With momentum from the Choi scandal, South Koreans are pushing for a reform of state-business relations toward a fair and transparent market economy. The Federation of Korean Industries is undergoing reorganization, and conglomerate chairmen are vowing to adhere to a more transparent system of management.
Another episode that came to light during the probe into Park and her entourage was the so-called black list that excluded cultural and arts groups perceived as leftist from eligibility for government grants and subsidies. Park’s administration also attempted to introduce an official state history textbook to the public school curriculum, but the attempt failed when citizens mobilized against it. Park’s general governance style is widely perceived to have resembled that of her father, Park Chung-hee, who led the nation’s modernization under an authoritarian regime. It was this political climate as much as the Choi affair itself that brought people out onto the streets—and it means that deeper political change will now be necessary to quell discontent.
Critics assert that South Korea’s mixed parliamentary and presidential system gives the president a disproportionate amount of power, and that it has failed to be effective or sufficiently democratic. In the past, politicians have raised the possibility of changing the nation’s power structure through constitutional revision. In spring 2016, the opposition parties began once again to debate changing the current five-year, single-term presidential system. They view the current system as having numerous pitfalls: a winner-take-all electoral system that exaggerates presidential majorities; dysfunctional relations between the president and parliament; and a president that quickly becomes a lame duck due to the single-term limit. Synchronizing the presidential and legislative election cycles could lead to more productive governance by forcing the president to work harder to cooperate with the legislature. Those pushing for reform have floated ideas for a cabinet system, a semi-presidential system, and a four-year, up-to-two-term presidency.
This debate will now be revived in the coming presidential election debates. Whether an alternative system would make South Korean democracy stronger is not certain, but many agree that South Korea needs a new system that will facilitate power sharing and shift away from the current imperial presidency.
Resetting Toward an Inclusive and Mature Democracy
The bigger debate among South Korean civil society and politicians is over creating a more inclusive democracy.
South Korea is currently mired in complex social problems brought about by an aging population and class polarization. Many economic issues have arisen due to ongoing sluggish growth. Small-business bankruptcy, youth unemployment and the resulting decline in marriage and birth rates, and elderly poverty affect a large sector of the population. As income and asset equality deteriorates, economic deprivation is rising, along with calls for fairer distribution and increased opportunities for social mobility. Neither the government nor the community has been able to reduce social anxiety or provide security to all South Koreans.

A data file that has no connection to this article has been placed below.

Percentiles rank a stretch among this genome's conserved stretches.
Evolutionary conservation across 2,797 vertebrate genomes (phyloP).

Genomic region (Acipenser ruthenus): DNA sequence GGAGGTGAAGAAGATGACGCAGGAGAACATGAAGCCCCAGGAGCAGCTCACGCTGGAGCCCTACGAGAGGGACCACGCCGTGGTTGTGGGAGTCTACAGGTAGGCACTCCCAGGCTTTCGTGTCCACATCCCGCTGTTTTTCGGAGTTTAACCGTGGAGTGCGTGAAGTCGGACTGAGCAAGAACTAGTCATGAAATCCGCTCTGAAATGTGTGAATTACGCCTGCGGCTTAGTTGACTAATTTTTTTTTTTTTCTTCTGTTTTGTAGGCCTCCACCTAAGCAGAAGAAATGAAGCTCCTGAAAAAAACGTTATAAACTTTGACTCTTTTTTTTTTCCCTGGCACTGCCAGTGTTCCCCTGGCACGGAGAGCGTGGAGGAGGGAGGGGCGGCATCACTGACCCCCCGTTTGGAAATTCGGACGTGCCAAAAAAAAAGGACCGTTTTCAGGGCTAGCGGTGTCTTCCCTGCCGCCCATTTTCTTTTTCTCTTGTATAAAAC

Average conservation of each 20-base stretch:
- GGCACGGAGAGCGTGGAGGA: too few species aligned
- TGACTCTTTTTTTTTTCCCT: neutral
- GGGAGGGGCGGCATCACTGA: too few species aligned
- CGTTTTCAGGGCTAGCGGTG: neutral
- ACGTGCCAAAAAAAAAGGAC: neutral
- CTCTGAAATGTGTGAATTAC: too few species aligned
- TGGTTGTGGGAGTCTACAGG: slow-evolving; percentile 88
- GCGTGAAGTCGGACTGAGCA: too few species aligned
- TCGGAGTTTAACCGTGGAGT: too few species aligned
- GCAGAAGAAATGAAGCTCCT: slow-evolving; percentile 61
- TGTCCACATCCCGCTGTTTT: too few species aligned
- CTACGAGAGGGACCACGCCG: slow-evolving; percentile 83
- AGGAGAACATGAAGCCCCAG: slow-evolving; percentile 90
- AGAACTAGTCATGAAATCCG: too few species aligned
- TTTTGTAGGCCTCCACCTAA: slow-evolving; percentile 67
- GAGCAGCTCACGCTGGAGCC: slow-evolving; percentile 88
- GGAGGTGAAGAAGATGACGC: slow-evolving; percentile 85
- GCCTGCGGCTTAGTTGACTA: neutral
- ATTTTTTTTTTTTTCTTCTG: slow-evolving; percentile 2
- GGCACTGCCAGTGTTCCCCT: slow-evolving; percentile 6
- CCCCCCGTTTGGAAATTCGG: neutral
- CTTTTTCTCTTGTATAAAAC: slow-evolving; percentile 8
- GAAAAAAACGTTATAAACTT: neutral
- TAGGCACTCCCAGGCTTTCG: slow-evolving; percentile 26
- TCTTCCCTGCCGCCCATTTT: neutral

Many individuals feel they are not integrated members of a caring community. Against this backdrop, the recent citizen protests have provided those who felt alienated with a sense of community. Through peaceful protest with a million fellow citizens, people found a community aiming to revive democracy. This sense of political community is comparable only to the 1987 democratic struggle that pushed the authoritarian regime to restore direct presidential elections at the people’s demand.
At some point, the civic protests, which began as a simple demand for Park to step down, started to include slogans advocating a broader rebuilding of the nation. How this sense of political community can be harnessed to push for a fairer economic agenda in the future remains to be seen. But it is certain that politicians will begin to consider economic democratization and more inclusive socioeconomic policies. The term “economic democratization” is a vague concept that entered public consciousness as Park’s rallying campaign cry but has now evolved and is widely used in South Korea as a policy package that includes reforming the corporate governance of conglomerates as a key issue. While Park did not implement this package, politicians aiming to be the next president are expressing their commitment to reforming state-business relations.
The question now is how the civic protests that demanded the rule of democracy can be sustained and extended to advocate better economic governance. Economic agendas tend to be less unifying, dividing the people into smaller stakeholder groups. At the same time, citizen or plaza politics are essentially an ephemeral phenomenon that tends to disappear once their goal is met. The bloc of citizens who voluntarily participated in protests has dissipated into isolated individual voters. If citizens want to provide input on any concrete policy, they need to build more effective networks with their legislators that extend beyond election periods.
This is a critical juncture in South Korea’s democratic consolidation, where a sustainable direct democracy that complements the existing representative democracy could be created as a route toward a truly mature democracy. This road toward resetting the country will not be easy. Nevertheless, South Korea has acquired a number of valuable lessons from the scandal that led to the first-ever impeachment of their president. Now is the time for South Koreans to reflect on how to use the power of the people to build the advanced democracy they wish to realize in the near future.
Sook Jong Lee is president of the East Asia Institute, an independent Seoul-based think tank, and professor of public administration at Sungkyunkwan University in Seoul, South Korea.
The Carnegie Endowment is grateful to the Robert Bosch Stiftung, the Ford Foundation, and the UK Department for International Development for their support of the Rising Democracies Network. The opinions expressed in this article are the responsibility of the author.